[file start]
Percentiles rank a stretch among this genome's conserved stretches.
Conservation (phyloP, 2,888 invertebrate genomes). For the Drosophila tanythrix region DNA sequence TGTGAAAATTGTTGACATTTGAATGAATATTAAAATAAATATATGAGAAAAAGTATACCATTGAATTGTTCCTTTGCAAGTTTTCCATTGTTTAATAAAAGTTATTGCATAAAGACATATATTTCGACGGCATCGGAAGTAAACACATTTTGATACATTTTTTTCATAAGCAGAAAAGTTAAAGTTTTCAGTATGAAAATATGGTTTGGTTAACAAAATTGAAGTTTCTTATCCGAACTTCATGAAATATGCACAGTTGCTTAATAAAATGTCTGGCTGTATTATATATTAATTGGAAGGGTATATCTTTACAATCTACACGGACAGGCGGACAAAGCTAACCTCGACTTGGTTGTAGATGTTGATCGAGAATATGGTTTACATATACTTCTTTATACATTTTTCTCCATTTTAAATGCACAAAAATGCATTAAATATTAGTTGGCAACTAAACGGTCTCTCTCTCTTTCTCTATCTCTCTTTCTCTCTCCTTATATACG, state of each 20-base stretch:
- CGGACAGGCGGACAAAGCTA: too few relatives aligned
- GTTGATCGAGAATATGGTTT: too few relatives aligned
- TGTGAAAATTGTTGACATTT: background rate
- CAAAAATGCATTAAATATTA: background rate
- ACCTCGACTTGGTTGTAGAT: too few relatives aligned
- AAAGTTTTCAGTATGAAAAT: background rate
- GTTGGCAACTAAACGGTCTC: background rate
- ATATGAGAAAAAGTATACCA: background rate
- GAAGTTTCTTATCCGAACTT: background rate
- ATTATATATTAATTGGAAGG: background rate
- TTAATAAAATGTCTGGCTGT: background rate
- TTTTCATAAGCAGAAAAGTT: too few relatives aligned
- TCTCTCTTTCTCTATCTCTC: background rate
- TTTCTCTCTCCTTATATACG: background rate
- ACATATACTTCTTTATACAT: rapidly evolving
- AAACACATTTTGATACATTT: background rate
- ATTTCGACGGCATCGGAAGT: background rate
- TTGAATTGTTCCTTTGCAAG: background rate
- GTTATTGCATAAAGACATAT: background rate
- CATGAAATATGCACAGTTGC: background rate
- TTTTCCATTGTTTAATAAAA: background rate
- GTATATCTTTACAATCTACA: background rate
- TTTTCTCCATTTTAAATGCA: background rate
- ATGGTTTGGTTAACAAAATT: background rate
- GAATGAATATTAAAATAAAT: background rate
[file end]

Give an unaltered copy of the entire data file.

Percentiles rank a stretch among this genome's conserved stretches.
Conservation (phyloP, 2,888 invertebrate genomes). For the Drosophila tanythrix region DNA sequence TGTGAAAATTGTTGACATTTGAATGAATATTAAAATAAATATATGAGAAAAAGTATACCATTGAATTGTTCCTTTGCAAGTTTTCCATTGTTTAATAAAAGTTATTGCATAAAGACATATATTTCGACGGCATCGGAAGTAAACACATTTTGATACATTTTTTTCATAAGCAGAAAAGTTAAAGTTTTCAGTATGAAAATATGGTTTGGTTAACAAAATTGAAGTTTCTTATCCGAACTTCATGAAATATGCACAGTTGCTTAATAAAATGTCTGGCTGTATTATATATTAATTGGAAGGGTATATCTTTACAATCTACACGGACAGGCGGACAAAGCTAACCTCGACTTGGTTGTAGATGTTGATCGAGAATATGGTTTACATATACTTCTTTATACATTTTTCTCCATTTTAAATGCACAAAAATGCATTAAATATTAGTTGGCAACTAAACGGTCTCTCTCTCTTTCTCTATCTCTCTTTCTCTCTCCTTATATACG, state of each 20-base stretch:
- CGGACAGGCGGACAAAGCTA: too few relatives aligned
- GTTGATCGAGAATATGGTTT: too few relatives aligned
- TGTGAAAATTGTTGACATTT: background rate
- CAAAAATGCATTAAATATTA: background rate
- ACCTCGACTTGGTTGTAGAT: too few relatives aligned
- AAAGTTTTCAGTATGAAAAT: background rate
- GTTGGCAACTAAACGGTCTC: background rate
- ATATGAGAAAAAGTATACCA: background rate
- GAAGTTTCTTATCCGAACTT: background rate
- ATTATATATTAATTGGAAGG: background rate
- TTAATAAAATGTCTGGCTGT: background rate
- TTTTCATAAGCAGAAAAGTT: too few relatives aligned
- TCTCTCTTTCTCTATCTCTC: background rate
- TTTCTCTCTCCTTATATACG: background rate
- ACATATACTTCTTTATACAT: rapidly evolving
- AAACACATTTTGATACATTT: background rate
- ATTTCGACGGCATCGGAAGT: background rate
- TTGAATTGTTCCTTTGCAAG: background rate
- GTTATTGCATAAAGACATAT: background rate
- CATGAAATATGCACAGTTGC: background rate
- TTTTCCATTGTTTAATAAAA: background rate
- GTATATCTTTACAATCTACA: background rate
- TTTTCTCCATTTTAAATGCA: background rate
- ATGGTTTGGTTAACAAAATT: background rate
- GAATGAATATTAAAATAAAT: background rate